- Swedish Justice System Is Not Handling This Well, comments Business Insider's Joe Weisenthal,
struck by an official's pronouncement that there is "reason to believe
that a crime has been committed." Responds Weisenthal to the series of
quotes: "So apparently in Sweden you announce that there's 'reason to
believe that a crime has been committed' before you make a 'final
- If the CIA Were up to Anything at All, Assange Would Already Be Dead That's Jonah Goldberg's provocative take in a National Review newsletter:
I'm not necessarily advocating that we take him out. First of all, even if it were a good idea, it's too late now. But think about it. If you go by nearly every Hollywood treatment of the CIA or the NSA, Assange is precisely the sort of guy who should have been garroted in his French hotel room years ago. ... Some of these disclosures are guaranteed to damage American national security and put U.S. interests and lives at risk. What are super-cool CIA assassins for if not stopping this sort of thing in its tracks? Whether you think the CIA is an honorable and unfairly maligned outfit that does democracy's dirty work, or if you think it's a hotbed of lawless evil setting back human progress at every turn, you would still expect the spooks to off this guy quietly before anyone had heard his name.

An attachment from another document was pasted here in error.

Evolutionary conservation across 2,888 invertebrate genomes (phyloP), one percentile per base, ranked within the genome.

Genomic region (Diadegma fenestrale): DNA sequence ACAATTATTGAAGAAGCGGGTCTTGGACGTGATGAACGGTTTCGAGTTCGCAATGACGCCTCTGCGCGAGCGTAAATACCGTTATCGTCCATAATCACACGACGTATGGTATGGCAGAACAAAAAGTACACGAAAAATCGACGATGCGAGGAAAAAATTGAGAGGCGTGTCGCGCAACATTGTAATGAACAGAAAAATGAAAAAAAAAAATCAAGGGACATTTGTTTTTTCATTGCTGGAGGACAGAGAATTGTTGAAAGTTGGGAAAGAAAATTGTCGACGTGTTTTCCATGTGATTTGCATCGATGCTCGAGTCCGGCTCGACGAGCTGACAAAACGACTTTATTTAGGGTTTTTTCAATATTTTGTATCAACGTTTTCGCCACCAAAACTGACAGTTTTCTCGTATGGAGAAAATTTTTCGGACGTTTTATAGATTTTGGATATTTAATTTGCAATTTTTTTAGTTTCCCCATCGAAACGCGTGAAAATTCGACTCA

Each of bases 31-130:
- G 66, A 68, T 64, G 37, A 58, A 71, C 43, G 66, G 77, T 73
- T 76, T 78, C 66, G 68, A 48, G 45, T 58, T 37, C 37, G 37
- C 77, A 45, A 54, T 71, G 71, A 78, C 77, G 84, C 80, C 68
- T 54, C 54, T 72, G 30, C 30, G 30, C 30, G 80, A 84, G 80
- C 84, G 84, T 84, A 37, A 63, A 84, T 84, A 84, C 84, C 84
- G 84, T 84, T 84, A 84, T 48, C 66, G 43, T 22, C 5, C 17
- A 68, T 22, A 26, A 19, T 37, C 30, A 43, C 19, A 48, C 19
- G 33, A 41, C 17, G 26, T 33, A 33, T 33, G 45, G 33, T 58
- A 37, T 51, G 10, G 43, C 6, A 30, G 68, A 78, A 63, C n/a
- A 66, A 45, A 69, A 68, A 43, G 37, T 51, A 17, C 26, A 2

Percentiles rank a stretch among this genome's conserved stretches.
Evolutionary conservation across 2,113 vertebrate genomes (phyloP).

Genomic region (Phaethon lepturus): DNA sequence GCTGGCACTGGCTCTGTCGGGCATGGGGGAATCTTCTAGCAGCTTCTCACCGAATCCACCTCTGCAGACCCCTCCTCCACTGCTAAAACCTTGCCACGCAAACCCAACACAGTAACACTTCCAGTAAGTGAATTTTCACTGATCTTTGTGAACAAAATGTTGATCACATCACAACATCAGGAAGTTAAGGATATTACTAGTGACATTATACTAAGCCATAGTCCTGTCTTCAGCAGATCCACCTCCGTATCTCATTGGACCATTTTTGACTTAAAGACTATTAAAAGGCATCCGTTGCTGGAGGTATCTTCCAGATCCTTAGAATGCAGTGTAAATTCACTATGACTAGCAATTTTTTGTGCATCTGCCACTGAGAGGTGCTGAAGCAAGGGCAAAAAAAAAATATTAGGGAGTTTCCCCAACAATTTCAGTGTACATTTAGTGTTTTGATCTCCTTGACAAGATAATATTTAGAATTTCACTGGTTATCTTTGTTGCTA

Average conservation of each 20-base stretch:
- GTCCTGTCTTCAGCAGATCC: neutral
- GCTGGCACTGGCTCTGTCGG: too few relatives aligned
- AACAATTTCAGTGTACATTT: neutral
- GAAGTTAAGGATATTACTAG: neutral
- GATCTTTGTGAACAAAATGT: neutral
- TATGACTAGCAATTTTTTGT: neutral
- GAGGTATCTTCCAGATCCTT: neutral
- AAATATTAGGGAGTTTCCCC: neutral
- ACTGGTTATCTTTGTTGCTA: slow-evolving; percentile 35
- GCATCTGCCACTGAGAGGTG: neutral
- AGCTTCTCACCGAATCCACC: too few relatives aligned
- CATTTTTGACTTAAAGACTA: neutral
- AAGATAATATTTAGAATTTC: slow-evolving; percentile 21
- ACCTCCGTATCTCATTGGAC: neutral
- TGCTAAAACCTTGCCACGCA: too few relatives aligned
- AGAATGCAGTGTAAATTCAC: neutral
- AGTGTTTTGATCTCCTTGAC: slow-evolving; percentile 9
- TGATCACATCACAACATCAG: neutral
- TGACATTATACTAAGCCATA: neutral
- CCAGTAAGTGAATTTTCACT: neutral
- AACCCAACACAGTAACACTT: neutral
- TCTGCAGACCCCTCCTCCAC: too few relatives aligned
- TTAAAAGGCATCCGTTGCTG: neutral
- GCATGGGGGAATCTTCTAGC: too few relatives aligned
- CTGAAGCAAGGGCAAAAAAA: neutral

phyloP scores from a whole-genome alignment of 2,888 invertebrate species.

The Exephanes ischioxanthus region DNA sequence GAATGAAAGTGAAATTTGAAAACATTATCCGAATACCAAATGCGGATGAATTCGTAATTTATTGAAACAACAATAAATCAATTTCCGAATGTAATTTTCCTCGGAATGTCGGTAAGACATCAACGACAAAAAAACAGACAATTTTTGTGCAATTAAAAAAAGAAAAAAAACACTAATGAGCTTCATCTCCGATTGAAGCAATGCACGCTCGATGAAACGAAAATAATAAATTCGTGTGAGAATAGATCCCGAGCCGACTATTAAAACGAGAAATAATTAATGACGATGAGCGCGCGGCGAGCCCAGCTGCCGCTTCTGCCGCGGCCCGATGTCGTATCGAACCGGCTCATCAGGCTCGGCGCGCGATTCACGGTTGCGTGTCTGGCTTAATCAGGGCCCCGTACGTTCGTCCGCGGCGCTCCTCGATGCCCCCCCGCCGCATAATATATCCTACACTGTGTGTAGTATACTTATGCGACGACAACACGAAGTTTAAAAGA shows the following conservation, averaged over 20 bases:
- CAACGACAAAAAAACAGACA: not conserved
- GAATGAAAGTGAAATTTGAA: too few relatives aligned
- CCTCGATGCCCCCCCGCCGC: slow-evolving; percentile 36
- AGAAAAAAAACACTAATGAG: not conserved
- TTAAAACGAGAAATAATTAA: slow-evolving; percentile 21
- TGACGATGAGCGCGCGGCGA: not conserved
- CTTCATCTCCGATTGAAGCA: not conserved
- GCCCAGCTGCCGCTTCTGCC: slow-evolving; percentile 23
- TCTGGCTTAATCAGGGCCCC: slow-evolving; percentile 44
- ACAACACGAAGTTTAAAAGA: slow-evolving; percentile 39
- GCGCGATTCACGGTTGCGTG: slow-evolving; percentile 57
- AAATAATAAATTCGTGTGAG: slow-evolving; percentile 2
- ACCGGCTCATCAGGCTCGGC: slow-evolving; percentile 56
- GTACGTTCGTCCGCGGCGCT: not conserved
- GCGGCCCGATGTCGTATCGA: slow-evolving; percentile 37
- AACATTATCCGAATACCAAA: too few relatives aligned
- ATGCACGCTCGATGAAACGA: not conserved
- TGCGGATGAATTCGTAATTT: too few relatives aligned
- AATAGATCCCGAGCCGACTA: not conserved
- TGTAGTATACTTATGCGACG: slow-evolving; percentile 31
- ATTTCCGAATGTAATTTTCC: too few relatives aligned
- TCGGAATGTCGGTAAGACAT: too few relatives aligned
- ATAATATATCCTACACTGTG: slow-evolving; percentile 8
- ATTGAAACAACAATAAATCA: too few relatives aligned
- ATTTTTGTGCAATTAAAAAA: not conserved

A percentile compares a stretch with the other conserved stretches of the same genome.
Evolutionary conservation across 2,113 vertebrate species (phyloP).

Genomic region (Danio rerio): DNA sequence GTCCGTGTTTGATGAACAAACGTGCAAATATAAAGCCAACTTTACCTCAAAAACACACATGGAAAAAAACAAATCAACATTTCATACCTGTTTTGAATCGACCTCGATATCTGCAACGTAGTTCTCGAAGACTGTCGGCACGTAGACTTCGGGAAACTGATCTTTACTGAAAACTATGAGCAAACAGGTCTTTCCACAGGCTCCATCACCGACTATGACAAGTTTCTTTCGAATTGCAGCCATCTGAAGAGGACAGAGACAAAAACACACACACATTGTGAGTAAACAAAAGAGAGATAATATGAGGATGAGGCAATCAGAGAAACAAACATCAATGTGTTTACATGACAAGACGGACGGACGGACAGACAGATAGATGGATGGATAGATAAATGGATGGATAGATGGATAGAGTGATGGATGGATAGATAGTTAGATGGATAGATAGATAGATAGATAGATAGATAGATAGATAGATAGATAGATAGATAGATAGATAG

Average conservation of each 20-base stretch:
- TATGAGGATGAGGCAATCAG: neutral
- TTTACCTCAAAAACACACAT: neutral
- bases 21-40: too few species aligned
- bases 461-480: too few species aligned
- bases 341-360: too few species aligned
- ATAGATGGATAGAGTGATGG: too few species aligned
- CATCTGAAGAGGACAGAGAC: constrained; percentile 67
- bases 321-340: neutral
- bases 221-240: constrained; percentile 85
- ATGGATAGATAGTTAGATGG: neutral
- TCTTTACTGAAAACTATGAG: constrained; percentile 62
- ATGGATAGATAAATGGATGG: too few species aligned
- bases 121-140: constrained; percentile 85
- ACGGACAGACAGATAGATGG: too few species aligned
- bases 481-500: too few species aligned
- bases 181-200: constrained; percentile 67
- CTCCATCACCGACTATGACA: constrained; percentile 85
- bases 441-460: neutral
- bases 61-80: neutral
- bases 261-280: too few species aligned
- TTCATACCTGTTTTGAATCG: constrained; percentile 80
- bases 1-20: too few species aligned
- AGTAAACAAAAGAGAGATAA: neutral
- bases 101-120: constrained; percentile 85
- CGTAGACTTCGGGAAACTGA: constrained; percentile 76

What I think is interesting about this is that the Wikileaks case is a perfect illustration of how not just outfits like the CIA and NSA but also the far more powerful entity most commonly known as "The Man" aren't nearly as powerful as many think they are.
UPDATE: Blogger Fabius Maximus, on the other hand, thinks there's something suspicious about the way the rape accusations cropped up both in the same week. Moreover, he thinks the mainstream media have been negligent in not looking into this further (and, accordingly, offers words slightly less than complimentary regarding this aggregation post). The Atlantic's James Fallows, reviewing Fabius Max's argument, is intrigued: "It comes from a source whose judgment I've learned to respect over time." On the other hand, continues Fallows, "the conspiratorial interpretation he suggests is one I usually resist, and I don't have the resources or time to go independently into the questions he has raised." He thinks it's worth noting, though, that Fabius Maximus actually looks at the whole narrative, and thus is able to point out where the sections don't match up. Or, as he summarizes: "this part doesn't match that part, and this other part is extremely improbable, and if we're to believe the official version, then the following ten coincidences must all have gone the same way."
This article is from the archive of our partner The Wire.